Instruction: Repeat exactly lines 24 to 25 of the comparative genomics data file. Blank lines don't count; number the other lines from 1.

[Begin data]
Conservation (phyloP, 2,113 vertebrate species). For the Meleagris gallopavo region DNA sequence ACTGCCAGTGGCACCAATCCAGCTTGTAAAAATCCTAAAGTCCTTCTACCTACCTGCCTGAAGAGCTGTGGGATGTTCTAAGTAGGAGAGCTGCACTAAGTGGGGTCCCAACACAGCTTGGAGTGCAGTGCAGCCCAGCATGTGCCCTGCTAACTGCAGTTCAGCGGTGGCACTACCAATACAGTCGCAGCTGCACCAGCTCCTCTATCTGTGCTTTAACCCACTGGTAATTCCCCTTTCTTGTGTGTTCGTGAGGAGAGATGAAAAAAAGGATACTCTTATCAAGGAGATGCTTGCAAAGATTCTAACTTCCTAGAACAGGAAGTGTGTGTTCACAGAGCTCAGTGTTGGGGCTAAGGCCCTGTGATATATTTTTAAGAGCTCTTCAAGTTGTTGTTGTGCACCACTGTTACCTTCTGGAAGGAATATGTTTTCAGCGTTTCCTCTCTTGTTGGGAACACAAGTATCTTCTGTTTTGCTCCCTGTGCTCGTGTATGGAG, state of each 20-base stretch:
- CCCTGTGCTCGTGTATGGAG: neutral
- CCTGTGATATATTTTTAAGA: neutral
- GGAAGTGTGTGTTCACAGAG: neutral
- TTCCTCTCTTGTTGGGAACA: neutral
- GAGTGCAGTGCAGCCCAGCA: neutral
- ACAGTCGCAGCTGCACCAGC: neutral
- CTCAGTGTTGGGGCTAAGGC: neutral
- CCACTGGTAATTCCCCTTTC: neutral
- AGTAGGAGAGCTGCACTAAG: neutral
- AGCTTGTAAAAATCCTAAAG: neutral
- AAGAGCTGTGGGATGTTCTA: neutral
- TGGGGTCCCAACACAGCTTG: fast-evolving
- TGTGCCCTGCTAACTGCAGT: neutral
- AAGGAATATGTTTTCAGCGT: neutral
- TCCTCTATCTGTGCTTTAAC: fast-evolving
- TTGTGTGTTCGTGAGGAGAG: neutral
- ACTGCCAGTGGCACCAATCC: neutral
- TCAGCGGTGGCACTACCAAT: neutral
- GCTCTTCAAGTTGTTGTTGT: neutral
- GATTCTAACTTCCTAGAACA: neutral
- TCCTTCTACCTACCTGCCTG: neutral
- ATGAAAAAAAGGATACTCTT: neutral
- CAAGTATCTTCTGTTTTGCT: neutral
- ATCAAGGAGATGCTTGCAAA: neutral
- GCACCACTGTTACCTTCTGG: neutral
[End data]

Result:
- CAAGTATCTTCTGTTTTGCT: neutral
- ATCAAGGAGATGCTTGCAAA: neutral